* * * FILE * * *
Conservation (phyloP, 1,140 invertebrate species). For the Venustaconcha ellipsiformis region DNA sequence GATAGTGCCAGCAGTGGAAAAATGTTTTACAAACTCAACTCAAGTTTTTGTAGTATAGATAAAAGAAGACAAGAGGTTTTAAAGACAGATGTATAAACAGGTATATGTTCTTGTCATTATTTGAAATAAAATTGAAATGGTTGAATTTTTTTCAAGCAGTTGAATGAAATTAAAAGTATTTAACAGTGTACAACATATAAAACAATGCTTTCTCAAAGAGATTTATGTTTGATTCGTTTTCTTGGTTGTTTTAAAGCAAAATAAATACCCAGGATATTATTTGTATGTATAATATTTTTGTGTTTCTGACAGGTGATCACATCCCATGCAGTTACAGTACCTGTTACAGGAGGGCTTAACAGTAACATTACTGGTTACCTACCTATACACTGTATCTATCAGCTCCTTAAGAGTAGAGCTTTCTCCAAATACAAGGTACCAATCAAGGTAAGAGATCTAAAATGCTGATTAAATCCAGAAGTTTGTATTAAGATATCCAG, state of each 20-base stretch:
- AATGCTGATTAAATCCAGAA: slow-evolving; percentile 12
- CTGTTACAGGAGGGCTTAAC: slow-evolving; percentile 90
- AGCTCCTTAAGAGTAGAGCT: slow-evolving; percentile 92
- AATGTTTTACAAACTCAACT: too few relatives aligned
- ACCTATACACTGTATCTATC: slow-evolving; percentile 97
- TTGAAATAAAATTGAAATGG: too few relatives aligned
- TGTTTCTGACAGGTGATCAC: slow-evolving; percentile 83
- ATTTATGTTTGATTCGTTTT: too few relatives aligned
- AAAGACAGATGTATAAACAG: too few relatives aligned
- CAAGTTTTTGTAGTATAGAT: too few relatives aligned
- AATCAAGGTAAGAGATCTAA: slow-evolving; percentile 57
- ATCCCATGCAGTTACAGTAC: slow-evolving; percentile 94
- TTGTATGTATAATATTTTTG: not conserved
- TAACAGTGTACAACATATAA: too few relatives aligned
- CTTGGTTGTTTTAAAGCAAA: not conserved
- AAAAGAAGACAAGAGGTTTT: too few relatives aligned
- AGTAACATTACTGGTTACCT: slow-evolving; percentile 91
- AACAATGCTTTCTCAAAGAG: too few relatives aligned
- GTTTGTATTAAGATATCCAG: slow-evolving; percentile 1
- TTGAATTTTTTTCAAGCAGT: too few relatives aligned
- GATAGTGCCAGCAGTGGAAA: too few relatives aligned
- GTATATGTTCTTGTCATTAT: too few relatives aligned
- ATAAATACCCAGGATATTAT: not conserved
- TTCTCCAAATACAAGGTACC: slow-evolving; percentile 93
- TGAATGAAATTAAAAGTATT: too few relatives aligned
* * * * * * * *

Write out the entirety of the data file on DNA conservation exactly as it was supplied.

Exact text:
Conservation (phyloP, 1,140 invertebrate species). For the Venustaconcha ellipsiformis region DNA sequence GATAGTGCCAGCAGTGGAAAAATGTTTTACAAACTCAACTCAAGTTTTTGTAGTATAGATAAAAGAAGACAAGAGGTTTTAAAGACAGATGTATAAACAGGTATATGTTCTTGTCATTATTTGAAATAAAATTGAAATGGTTGAATTTTTTTCAAGCAGTTGAATGAAATTAAAAGTATTTAACAGTGTACAACATATAAAACAATGCTTTCTCAAAGAGATTTATGTTTGATTCGTTTTCTTGGTTGTTTTAAAGCAAAATAAATACCCAGGATATTATTTGTATGTATAATATTTTTGTGTTTCTGACAGGTGATCACATCCCATGCAGTTACAGTACCTGTTACAGGAGGGCTTAACAGTAACATTACTGGTTACCTACCTATACACTGTATCTATCAGCTCCTTAAGAGTAGAGCTTTCTCCAAATACAAGGTACCAATCAAGGTAAGAGATCTAAAATGCTGATTAAATCCAGAAGTTTGTATTAAGATATCCAG, state of each 20-base stretch:
- AATGCTGATTAAATCCAGAA: slow-evolving; percentile 12
- CTGTTACAGGAGGGCTTAAC: slow-evolving; percentile 90
- AGCTCCTTAAGAGTAGAGCT: slow-evolving; percentile 92
- AATGTTTTACAAACTCAACT: too few relatives aligned
- ACCTATACACTGTATCTATC: slow-evolving; percentile 97
- TTGAAATAAAATTGAAATGG: too few relatives aligned
- TGTTTCTGACAGGTGATCAC: slow-evolving; percentile 83
- ATTTATGTTTGATTCGTTTT: too few relatives aligned
- AAAGACAGATGTATAAACAG: too few relatives aligned
- CAAGTTTTTGTAGTATAGAT: too few relatives aligned
- AATCAAGGTAAGAGATCTAA: slow-evolving; percentile 57
- ATCCCATGCAGTTACAGTAC: slow-evolving; percentile 94
- TTGTATGTATAATATTTTTG: not conserved
- TAACAGTGTACAACATATAA: too few relatives aligned
- CTTGGTTGTTTTAAAGCAAA: not conserved
- AAAAGAAGACAAGAGGTTTT: too few relatives aligned
- AGTAACATTACTGGTTACCT: slow-evolving; percentile 91
- AACAATGCTTTCTCAAAGAG: too few relatives aligned
- GTTTGTATTAAGATATCCAG: slow-evolving; percentile 1
- TTGAATTTTTTTCAAGCAGT: too few relatives aligned
- GATAGTGCCAGCAGTGGAAA: too few relatives aligned
- GTATATGTTCTTGTCATTAT: too few relatives aligned
- ATAAATACCCAGGATATTAT: not conserved
- TTCTCCAAATACAAGGTACC: slow-evolving; percentile 93
- TGAATGAAATTAAAAGTATT: too few relatives aligned